The Call of Paul: Crossing Cultures
By: Lt. Colonel Allen Satterlee
There were few Jewish boys who could rival Saul of Tarsus for pure Jewishness: “circumcised on the eighth day, of the people of Israel, of the tribe of Benjamin, a Hebrew of Hebrews; in regard to the law, a Pharisee; as for zeal, persecuting the church; as for righteousness based on the law, faultless (Ephesians 3:5,6). He was convinced not only that the Jews were God’s chosen people but they were superior in every way to any people with whom they happened to share the planet.
But after the Lord got hold of him, he was reborn, realigned, redirected to places and paths he could never have imagined. He found out that, of all people, this Hebrew of the Hebrews, this boy that any Jewish mother would be proud to claim was not to have a ministry to his fellow Jews but to with the very people he previously despised. The joy of that service was filling his life when God spoke again.
Having evangelized throughout the area that is now modern Turkey and Palestine, when Paul tried to continue as he had done, he was surprised to find his way blocked. The Lord clearly revealed that he was to go to another people. “During the night Paul had a vision of a man of Macedonia standing and begging him, ‘Come over to Macedonia and help us.’ After Paul had seen the vision, we got ready at once to leave for Macedonia, concluding that God had called us to preach the gospel to them” (Acts 16:9,10).
What happened to Paul has been repeated countless times. Many, having accepted the call to full-time vocational service, then find that they have a further clarification, a new challenge to leave their home culture and people and serve in places that are sometimes faraway in distance and in every other way.
Often when such a call comes, there are a host of questions. Are there not unsaved people at home that need my witness? What of leaving family behind? Will I be able to learn the language and customs? What if the people there don’t receive me? What if I get sick? But like any great work of God, there are always reasons why something might fail and only one good reason why we must obey—because that is what God has revealed.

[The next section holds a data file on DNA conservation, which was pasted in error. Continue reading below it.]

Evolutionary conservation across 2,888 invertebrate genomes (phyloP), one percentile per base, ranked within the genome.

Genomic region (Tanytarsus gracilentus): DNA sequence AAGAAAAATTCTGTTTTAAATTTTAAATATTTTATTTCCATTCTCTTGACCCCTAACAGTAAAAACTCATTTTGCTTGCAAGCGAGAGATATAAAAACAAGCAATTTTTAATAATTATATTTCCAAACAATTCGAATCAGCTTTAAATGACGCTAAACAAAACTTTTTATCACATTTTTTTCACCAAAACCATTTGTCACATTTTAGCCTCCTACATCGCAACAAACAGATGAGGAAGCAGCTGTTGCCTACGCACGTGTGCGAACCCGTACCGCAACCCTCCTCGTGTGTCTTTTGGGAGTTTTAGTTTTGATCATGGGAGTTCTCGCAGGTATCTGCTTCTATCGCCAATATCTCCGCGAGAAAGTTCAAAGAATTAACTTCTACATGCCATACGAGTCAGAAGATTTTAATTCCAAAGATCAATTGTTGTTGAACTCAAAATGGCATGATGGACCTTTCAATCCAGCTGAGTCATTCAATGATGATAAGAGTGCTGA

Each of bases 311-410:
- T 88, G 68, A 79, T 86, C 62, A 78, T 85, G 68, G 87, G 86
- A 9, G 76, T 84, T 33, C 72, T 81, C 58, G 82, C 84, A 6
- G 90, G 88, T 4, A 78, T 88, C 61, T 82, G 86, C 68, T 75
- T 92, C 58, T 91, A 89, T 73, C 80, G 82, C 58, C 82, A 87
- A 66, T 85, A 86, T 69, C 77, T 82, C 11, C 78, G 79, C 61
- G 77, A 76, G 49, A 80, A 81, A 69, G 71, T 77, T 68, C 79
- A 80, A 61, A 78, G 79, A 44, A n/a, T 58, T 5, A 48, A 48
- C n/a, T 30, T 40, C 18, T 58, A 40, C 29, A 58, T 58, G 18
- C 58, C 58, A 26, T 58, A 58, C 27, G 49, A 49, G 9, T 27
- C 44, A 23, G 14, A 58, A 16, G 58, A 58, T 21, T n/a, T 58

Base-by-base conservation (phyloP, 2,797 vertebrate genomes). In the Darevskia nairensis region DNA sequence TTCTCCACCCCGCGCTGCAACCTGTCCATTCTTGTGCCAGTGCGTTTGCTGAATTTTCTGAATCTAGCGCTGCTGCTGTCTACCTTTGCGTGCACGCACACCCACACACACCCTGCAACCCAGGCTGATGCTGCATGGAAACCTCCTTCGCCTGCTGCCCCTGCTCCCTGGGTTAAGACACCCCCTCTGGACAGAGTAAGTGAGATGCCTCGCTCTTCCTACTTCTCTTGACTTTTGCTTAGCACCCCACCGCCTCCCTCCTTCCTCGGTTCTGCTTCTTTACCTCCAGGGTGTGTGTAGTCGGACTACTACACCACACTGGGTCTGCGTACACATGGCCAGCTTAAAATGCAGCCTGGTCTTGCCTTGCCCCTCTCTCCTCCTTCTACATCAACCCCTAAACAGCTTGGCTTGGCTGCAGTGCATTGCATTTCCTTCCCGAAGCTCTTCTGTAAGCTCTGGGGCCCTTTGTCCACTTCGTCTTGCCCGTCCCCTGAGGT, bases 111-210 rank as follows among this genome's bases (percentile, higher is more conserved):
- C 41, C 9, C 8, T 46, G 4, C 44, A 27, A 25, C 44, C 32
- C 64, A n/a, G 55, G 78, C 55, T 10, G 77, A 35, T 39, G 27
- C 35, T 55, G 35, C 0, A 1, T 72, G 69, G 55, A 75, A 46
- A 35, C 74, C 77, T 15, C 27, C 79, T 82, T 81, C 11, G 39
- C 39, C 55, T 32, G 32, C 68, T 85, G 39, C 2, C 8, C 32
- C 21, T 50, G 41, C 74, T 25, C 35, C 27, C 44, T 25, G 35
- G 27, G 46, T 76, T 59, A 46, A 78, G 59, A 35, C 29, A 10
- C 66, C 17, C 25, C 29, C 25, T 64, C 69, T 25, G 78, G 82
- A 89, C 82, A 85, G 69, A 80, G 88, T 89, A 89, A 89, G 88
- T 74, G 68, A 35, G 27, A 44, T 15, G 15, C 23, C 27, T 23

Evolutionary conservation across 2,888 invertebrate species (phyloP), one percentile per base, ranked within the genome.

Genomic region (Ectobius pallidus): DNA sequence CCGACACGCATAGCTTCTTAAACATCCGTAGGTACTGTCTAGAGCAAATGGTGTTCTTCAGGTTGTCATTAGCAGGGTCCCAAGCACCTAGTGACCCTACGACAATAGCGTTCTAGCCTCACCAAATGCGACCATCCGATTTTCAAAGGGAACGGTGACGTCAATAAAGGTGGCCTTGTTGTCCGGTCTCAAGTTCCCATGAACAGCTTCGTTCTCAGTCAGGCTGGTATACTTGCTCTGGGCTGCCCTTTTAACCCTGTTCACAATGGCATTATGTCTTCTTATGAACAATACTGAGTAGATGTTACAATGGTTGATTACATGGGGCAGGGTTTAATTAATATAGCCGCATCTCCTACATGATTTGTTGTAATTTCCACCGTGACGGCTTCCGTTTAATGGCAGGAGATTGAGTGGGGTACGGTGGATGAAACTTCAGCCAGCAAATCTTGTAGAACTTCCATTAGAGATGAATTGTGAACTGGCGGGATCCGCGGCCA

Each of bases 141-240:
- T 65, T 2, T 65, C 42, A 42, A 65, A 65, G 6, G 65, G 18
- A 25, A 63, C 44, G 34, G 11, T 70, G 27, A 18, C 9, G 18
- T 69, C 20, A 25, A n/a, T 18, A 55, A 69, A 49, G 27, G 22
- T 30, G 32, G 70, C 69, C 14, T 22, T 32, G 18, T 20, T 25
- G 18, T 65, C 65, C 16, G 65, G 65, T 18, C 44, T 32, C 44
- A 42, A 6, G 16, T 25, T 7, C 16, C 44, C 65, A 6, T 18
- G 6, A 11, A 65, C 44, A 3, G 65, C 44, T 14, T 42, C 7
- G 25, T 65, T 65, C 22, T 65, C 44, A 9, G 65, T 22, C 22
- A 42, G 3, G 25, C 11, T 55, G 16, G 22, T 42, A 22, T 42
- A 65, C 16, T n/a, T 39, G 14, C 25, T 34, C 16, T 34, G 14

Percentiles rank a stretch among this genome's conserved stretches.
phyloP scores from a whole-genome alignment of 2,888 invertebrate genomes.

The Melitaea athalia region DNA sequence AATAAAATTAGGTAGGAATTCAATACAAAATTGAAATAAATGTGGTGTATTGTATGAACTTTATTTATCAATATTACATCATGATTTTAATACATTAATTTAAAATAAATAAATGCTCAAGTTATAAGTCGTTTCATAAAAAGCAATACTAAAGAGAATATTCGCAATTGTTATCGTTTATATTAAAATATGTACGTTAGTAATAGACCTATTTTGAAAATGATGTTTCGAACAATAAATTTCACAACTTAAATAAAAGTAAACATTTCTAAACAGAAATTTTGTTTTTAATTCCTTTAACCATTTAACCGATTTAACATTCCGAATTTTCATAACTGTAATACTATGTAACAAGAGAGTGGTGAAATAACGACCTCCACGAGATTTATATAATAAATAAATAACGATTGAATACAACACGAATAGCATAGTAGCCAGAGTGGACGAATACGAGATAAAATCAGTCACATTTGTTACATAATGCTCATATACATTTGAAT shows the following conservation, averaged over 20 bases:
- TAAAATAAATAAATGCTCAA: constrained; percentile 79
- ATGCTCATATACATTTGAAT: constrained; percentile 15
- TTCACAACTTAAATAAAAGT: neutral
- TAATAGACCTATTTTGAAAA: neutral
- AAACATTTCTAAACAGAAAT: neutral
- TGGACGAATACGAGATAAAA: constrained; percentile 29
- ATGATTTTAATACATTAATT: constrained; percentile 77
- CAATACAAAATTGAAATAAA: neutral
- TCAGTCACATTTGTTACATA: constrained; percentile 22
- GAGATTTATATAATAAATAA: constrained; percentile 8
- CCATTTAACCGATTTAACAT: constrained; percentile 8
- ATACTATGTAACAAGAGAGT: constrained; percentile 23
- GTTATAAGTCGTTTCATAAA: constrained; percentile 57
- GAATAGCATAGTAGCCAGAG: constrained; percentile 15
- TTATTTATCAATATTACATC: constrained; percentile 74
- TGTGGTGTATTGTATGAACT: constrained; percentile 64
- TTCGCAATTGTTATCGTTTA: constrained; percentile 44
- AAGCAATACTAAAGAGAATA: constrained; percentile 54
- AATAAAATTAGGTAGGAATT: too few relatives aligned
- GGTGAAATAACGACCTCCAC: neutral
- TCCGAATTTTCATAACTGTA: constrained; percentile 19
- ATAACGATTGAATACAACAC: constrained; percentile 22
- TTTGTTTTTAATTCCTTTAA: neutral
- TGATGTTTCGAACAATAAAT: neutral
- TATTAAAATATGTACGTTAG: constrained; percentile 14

Not that going will be easy. This is not an extended overseas tourist visit where we send a few postcards home and describe the scenery. It is an investment that requires an emptying of expectations, an abandonment of privilege. As Paul found out, with whatever regard he was held in the Jewish community, it had no bearing among the new people that he served. Our names might be gold in our hometown, but that press doesn’t carry over into the new country.
There are a thousand and one challenges to the one serving outside their home country and culture. Every culture has its own subtleties that seem so natural that it is surprising that people don’t do the same things everywhere. There are few occasions where this is more evident than in rituals such as funerals and marriages. Humility dictates that if we are to serve, we are to honor whatever is not contrary to the Christian faith and silence ourselves in doing so. How we do it back home really doesn’t matter.
It comes in the many new aromas, sounds and tastes. I recall meeting a retired missionary who gave decades of service in one of the most challenging countries in the world. Speaking of the food, she quoted a little ditty:
Where He leads me I will follow;
What He feeds me I will swallow.
Paul learned and modeled the servant approach to working with new people groups. Witness how he picked up tent-making to supply his own expenses in one place. In another, after giving lifesaving counsel to his fellow shipwreck victims, he set himself about the humble task of gathering wood to warm everyone (Acts 28:3).
The person called by God to serve another people cannot go as the colonialist who is there to favor people with his wisdom, knowledge and superior ways. It is to listen diligently so as to understand, catapult preconceptions, to do what needs to be done so that we don’t get in the way of the message for the people God has sent us to serve.
Is God calling you to leave home to serve another people? How can you remain if He has?